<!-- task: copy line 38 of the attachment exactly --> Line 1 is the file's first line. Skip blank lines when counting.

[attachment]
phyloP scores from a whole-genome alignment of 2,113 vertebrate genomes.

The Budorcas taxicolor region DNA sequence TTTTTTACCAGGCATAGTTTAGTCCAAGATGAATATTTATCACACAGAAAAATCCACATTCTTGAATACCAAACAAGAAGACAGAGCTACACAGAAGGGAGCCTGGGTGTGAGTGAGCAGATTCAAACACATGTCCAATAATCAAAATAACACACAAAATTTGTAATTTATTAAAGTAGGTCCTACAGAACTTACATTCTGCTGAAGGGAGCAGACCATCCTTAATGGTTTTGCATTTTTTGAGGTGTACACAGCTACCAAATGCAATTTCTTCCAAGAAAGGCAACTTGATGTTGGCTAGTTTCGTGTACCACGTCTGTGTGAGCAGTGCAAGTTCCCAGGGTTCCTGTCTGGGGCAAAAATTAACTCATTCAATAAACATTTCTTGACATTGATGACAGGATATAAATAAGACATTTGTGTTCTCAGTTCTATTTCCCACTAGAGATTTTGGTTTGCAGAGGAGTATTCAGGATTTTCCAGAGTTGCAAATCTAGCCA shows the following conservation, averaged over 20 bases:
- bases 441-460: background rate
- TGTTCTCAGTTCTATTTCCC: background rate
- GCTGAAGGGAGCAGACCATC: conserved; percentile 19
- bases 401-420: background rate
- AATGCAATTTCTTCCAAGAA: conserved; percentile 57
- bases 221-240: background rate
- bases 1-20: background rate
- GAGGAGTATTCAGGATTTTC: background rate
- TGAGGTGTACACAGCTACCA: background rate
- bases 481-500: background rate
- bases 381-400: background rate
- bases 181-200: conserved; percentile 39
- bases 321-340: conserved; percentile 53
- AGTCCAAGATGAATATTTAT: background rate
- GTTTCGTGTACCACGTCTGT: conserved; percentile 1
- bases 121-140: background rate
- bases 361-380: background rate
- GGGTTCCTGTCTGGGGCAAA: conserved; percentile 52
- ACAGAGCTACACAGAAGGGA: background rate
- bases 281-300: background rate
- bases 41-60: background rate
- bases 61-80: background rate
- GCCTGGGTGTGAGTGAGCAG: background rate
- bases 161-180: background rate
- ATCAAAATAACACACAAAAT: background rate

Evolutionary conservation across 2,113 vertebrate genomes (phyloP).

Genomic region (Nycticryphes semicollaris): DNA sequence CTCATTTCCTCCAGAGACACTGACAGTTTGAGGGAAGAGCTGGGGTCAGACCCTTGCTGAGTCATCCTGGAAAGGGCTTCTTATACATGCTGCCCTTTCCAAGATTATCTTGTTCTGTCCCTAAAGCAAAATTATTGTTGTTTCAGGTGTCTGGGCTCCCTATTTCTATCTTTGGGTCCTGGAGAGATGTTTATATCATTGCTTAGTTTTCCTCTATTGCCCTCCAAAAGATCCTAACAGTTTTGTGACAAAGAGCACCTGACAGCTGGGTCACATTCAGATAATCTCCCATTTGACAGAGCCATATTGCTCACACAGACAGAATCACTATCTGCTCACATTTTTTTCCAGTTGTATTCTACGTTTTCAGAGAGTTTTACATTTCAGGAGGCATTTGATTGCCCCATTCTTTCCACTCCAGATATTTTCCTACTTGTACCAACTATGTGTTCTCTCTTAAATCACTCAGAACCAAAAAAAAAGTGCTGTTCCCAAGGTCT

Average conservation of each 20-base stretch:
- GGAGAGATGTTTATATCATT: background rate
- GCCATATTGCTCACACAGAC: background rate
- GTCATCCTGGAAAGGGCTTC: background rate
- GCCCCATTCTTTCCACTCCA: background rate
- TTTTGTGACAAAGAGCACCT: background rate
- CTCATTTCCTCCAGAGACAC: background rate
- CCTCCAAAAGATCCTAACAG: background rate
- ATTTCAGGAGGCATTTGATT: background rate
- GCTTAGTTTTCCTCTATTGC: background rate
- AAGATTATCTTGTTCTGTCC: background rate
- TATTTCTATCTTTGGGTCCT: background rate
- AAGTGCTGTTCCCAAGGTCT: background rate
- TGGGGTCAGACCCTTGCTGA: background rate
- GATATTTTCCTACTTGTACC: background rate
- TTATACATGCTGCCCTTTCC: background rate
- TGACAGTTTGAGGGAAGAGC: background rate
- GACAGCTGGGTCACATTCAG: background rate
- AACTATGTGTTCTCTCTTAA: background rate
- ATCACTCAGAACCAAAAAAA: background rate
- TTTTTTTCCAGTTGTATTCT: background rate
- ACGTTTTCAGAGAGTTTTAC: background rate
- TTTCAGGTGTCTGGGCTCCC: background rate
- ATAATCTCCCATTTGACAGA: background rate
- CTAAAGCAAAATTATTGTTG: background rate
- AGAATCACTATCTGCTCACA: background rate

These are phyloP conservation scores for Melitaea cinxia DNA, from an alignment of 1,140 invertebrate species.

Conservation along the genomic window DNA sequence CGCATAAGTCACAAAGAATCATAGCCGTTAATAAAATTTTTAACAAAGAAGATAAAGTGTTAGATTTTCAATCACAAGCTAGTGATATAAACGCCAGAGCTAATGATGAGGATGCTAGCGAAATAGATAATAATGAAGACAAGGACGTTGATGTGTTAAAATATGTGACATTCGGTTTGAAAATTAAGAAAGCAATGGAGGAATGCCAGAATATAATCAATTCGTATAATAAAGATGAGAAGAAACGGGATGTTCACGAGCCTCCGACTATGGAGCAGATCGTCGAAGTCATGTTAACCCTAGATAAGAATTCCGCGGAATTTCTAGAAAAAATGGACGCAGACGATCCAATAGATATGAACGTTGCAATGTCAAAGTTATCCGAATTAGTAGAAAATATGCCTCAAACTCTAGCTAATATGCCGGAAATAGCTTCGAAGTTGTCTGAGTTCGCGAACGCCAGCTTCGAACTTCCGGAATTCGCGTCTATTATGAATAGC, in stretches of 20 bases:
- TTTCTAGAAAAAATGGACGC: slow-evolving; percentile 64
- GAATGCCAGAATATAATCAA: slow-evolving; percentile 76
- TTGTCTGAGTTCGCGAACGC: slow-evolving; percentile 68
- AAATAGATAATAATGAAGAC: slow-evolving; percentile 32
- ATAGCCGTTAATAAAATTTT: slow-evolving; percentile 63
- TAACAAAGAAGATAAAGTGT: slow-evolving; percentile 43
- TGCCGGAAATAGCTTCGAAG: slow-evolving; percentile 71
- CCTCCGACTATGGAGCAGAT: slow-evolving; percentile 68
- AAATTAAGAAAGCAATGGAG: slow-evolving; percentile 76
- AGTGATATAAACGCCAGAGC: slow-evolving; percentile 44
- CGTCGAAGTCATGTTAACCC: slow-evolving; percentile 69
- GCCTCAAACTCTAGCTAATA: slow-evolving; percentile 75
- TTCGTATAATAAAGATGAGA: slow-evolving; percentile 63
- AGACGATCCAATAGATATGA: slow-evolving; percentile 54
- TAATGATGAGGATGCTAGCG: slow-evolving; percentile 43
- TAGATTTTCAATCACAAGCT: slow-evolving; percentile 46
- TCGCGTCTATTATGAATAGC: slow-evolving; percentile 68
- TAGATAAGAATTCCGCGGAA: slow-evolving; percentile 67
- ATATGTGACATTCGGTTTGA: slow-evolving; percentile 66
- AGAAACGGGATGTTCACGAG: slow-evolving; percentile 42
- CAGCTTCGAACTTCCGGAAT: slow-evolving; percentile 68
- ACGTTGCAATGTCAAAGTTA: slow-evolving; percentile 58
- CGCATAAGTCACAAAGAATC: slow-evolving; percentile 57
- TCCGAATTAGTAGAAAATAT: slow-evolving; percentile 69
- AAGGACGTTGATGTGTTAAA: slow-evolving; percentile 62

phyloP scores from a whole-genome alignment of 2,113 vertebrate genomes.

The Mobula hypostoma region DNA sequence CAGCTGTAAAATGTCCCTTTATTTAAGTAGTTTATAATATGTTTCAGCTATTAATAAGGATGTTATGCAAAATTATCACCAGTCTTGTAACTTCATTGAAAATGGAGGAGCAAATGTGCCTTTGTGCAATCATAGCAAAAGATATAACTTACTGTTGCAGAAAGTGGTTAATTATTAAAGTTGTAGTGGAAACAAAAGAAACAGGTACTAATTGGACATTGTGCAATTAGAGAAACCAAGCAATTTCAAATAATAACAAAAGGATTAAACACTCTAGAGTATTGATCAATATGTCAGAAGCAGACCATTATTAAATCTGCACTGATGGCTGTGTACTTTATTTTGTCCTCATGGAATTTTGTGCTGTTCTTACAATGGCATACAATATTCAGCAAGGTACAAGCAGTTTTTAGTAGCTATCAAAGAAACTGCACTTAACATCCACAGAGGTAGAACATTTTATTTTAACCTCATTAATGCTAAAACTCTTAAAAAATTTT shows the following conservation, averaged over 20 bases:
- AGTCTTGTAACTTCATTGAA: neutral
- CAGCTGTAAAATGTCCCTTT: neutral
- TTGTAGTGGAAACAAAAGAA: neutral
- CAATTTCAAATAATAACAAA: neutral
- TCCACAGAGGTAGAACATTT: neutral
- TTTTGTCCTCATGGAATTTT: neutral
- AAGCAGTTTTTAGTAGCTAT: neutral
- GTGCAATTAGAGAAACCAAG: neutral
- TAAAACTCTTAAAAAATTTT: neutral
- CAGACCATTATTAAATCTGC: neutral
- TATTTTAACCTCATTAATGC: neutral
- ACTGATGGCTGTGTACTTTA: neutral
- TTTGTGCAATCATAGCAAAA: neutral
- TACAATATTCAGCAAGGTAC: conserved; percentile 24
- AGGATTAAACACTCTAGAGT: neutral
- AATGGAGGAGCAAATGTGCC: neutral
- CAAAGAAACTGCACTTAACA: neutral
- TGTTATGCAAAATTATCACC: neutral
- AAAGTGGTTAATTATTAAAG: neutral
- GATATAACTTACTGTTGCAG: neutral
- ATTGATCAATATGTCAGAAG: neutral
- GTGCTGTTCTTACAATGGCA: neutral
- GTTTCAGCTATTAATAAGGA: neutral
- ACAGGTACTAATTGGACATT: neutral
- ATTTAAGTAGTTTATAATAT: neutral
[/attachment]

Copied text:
- ATTTCAGGAGGCATTTGATT: background rate